GRIMM'S FAIRY TALES - online book

130 Fairy Stories Adapted & Arranged for young people

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THE TWELVE BROTHERS.
At last Benjamin remembered the vow made by his brothers that the first young maiden they met should die, because through a maiden they had lost their kingly rights; and he told his little sister about it. "I would willingly die," she said, "if by so doing I could restore my brothers to their rightful possessions."
" But I do not fear anything so sad will happen," he replied, " if I explain to them before they see you; and I hear them coming," he continued; "just hide yourself in this room till after supper, and I will see what can be done." So the maiden hid herself where she could hear all that was said.
Presently the brothers returned from hunting, but the youngest would not speak about his sister till he had prepared the supper. While they sat at table, one of them said, "Well, Benjamin, have you any news to tell us?"
" Perhaps I have," he said ; " although it seems strange that I who stay at home and keep house should know more than you who have been out in the world."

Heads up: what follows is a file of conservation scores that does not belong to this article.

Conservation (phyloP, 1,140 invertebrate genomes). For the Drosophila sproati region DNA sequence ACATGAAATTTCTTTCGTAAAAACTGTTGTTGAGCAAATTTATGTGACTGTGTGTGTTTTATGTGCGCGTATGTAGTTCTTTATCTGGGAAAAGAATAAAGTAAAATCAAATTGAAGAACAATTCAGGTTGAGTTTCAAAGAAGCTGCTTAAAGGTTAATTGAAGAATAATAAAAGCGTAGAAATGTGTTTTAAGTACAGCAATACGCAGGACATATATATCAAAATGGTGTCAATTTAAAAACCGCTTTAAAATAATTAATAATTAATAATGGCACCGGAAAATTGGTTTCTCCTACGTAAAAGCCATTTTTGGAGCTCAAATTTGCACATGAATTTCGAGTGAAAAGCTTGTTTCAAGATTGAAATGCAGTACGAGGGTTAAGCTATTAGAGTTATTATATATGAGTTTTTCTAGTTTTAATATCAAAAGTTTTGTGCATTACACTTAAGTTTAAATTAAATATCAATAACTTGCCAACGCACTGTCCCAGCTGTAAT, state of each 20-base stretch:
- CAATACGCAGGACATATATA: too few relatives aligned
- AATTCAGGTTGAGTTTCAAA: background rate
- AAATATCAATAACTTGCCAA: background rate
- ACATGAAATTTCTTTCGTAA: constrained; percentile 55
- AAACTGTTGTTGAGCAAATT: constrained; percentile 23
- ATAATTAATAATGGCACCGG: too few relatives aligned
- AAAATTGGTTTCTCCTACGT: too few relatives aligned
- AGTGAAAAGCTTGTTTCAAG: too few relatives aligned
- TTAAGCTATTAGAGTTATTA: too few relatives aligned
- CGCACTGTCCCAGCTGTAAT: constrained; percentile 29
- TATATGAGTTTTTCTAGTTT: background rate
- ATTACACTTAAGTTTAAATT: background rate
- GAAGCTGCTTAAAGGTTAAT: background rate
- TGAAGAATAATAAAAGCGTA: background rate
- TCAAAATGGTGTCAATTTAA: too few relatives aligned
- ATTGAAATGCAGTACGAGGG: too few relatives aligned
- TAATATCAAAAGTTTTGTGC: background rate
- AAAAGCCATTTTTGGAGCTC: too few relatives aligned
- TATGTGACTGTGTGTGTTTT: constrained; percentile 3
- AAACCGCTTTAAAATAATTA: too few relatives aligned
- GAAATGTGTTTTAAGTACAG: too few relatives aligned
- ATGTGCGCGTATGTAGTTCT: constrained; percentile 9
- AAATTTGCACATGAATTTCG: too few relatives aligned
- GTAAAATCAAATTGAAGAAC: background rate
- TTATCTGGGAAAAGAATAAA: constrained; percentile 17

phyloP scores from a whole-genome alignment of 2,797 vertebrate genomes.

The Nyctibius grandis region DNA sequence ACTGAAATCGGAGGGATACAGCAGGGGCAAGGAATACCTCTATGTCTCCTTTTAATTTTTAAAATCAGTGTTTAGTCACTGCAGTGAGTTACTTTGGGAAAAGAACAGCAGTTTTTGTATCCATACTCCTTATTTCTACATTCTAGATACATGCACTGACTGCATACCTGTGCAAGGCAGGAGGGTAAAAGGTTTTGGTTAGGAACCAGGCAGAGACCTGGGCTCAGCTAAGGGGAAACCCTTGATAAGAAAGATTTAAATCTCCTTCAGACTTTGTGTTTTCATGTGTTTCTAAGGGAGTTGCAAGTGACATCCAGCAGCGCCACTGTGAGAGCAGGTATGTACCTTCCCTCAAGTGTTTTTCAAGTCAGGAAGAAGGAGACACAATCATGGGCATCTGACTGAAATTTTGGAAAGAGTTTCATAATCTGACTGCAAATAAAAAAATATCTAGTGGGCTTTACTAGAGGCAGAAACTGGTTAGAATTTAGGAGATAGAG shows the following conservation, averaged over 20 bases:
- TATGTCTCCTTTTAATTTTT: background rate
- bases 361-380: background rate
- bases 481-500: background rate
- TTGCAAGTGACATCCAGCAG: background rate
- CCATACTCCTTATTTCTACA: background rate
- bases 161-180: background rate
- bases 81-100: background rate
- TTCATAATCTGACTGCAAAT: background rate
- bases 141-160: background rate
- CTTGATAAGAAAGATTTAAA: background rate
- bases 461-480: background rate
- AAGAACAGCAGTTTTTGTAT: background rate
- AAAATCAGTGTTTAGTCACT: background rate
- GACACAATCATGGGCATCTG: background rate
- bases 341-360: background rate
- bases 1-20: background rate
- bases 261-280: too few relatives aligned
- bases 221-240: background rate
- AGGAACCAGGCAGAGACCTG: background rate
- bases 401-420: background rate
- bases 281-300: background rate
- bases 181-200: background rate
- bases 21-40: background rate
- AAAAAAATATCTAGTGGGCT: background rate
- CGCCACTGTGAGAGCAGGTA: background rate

" Well, tell us your news," said one, and they all looked very eager ; so he said,—
" I will tell you if you will make one promise."
" Yes, yes," they all cried ; " what is it ?"
"Well, then, promise me that the first maiden you meet with in the forest shall not die."
To this they all readily agreed, and the eldest said, "I wall take care that mercy shall be shown to her."
" Then," said the youngest brother, "our sister is here; " and, rising, he opened the door of the inner room, and the king's daughter came forth in her royal robes and with a golden star on her forehead, and looking so fair and delicate and beautiful, that the brothers were full of joy, and kissed and embraced her with the fondest affection.
She stayed with them some time, and was a great help to the youngest brother in keeping the house clean, and cooking the game which the others brought home. Every thing was so nicely managed now, and with so much order—the curtains and the quilts were beautifully white, and the dinners cooked so well' that the brothers were always contented, and lived in great unity with their little sister.
There was a pretty garden around the house in which they lived,